Small Business Collaboration: 7 Basic Guidelines for Better Teamwork
Dan Levenson December 13, 2017
If you run a small business, it’s critical that the people you have on your team form positive connections and work together effectively so your business can grow. In fact, collaboration is probably one of the most powerful tools you can have to develop a successful small business.
Think about how there’s power in numbers. Having several people collaborate on ideas often gets a job done quicker and better, and solves problems more effectively.
Here are seven basic guidelines for small business collaboration and improved teamwork.
1. Give Team Members Personality Profile Sheets to Complete
Because a team generally consists of various personalities and diverse people, as well as different skills and experiences, it’s a good idea to have team members fill out personality profiles. Once the profiles are completed, get together to share the results.
Also, use this time to discuss what people like or don’t like regarding tasks, communication methods, and other matters.
2. Assign Team Members Specific Job Descriptions
Be sure each individual member of your team clearly understands his or her individual responsibilities and the unique roles they play for your team. Match a task with a worker’s personality, such as assigning extroverted people to sales work while letting more introverted members be developers or programmers.
Furthermore, ask your team if the tasks you’ve assigned them are reasonable so that there won’t be any unrealistic expectations.
3. Provide Brainstorming Sessions
Give your team members opportunities to brainstorm and ask questions in an environment that’s non-judgmental. This is also a good time to let people express their feelings and encourage them.
If you feel your team needs encouragement because they think they can’t accomplish their goals, ask them why they feel this way and show them ways to succeed.
4. Build Cohesion by Including Team Members on Decisions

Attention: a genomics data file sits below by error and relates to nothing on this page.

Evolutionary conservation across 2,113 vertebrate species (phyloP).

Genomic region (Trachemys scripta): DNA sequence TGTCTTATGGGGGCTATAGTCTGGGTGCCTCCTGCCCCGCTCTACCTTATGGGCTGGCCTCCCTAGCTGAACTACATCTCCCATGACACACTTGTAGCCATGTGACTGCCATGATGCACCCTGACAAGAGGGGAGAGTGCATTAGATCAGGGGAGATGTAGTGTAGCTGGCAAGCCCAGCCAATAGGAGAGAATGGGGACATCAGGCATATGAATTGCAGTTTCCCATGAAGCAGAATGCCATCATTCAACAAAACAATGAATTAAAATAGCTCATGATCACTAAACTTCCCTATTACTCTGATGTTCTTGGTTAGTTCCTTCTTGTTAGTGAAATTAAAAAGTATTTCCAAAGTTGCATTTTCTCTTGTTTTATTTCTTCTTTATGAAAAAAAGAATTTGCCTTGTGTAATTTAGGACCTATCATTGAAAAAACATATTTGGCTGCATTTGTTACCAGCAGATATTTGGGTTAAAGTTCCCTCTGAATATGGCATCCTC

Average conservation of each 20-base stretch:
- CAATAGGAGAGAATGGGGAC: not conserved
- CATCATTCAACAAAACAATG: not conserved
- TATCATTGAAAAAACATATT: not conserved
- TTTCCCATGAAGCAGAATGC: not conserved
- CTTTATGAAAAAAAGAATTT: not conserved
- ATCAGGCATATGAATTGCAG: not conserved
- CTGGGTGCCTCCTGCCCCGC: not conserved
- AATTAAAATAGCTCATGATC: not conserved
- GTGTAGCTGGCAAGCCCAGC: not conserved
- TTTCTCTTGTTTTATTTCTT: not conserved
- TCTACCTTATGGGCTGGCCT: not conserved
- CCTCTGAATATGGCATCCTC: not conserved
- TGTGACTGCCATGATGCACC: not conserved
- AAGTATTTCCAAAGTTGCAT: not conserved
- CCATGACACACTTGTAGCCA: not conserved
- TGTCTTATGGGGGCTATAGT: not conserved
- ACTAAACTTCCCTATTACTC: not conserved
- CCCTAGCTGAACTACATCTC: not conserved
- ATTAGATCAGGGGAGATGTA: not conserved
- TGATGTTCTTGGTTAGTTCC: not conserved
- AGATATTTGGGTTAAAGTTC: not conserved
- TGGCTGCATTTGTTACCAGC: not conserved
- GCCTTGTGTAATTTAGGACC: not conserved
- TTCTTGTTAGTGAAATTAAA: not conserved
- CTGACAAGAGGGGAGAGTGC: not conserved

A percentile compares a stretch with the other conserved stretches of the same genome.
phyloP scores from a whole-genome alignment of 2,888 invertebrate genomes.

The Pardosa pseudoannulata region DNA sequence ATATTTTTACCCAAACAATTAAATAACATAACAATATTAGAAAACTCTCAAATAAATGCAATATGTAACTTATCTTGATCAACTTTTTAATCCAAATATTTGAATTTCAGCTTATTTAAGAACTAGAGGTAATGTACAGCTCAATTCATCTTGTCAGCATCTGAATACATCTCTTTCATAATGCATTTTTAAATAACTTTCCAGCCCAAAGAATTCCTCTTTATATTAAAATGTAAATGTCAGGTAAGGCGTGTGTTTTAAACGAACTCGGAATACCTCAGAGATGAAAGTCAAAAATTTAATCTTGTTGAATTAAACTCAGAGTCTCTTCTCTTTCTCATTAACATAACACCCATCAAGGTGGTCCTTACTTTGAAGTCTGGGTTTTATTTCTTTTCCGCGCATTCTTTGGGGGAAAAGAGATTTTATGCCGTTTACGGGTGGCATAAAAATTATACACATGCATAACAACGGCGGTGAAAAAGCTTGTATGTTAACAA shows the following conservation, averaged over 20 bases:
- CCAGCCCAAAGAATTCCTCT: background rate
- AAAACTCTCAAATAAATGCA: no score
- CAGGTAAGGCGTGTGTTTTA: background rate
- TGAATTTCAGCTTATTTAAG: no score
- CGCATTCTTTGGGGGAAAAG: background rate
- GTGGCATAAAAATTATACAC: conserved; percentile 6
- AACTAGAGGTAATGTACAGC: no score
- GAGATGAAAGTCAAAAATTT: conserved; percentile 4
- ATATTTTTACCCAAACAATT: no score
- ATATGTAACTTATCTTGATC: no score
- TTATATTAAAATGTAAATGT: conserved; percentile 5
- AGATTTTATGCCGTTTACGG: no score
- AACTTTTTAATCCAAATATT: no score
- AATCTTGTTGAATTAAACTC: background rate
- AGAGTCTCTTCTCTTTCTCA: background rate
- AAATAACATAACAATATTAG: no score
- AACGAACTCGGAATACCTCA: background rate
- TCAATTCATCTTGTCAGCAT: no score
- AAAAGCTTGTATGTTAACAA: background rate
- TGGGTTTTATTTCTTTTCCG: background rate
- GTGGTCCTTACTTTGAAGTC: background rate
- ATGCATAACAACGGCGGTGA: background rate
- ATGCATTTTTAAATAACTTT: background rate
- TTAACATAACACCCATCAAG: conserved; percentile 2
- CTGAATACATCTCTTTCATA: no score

Make sure everyone on your team feels like they belong. People tend to be more enthusiastic about working on a team when they’re included in decisions. Thus, try to include everyone on your team when it comes to making decisions. Of course, there are some situations in which this may not be possible.
5. Recognize Quality Work Performance
One of the best ways to promote good teamwork is by rewarding exceptional work performance. For example, you could issue gift certificates or give other appreciation gifts, such as items that have the name of your business or project engraved on them. This can encourage continued quality work performance, as well as make productive team members feel valued so they continue to be vital assets for your team.
6. Devise a Plan for Mediating Disputes
Don’t punish team members for disagreeing with one another. When you have diversity in a group, you can expect to have differences in opinions. When issues do arise within your team, don’t create an atmosphere of blame; cultivate a proactive attitude that’s focused on solutions.
Let’s say you have team members who are unable to turn in all their work on a project. Rather than scolding them, ask them what has already been completed and help them establish a timeline for getting the rest done more efficiently.
7. Schedule Social Activities
It’s important to set aside some casual time where people on your team can get to know one another better. This typically results in improved productivity. Informal gatherings could be events, such as celebrating members’ birthdays or meeting for lunch or coffee. Social events could even be held at resorts on weekends.
Other Considerations and Warnings
- Have daily team huddles to give each member of your team the chance to share what they plan to accomplish.
- Make collaboration consistent and provide resources that can help it work.
- Invite guest speakers to meet with your team and offer advice on improving their skills and broadening their knowledge in your industry.
- When issues occur, ask for team members to document their problems and not just orally report them.
- Use the pronoun “we” instead of “I”. In other words, don’t make the mistake of associating just yourself with your business; refer to the entire team.
- Set measurable, short-term goals on a quarterly basis. If goals need to be revised, then be willing to do so.
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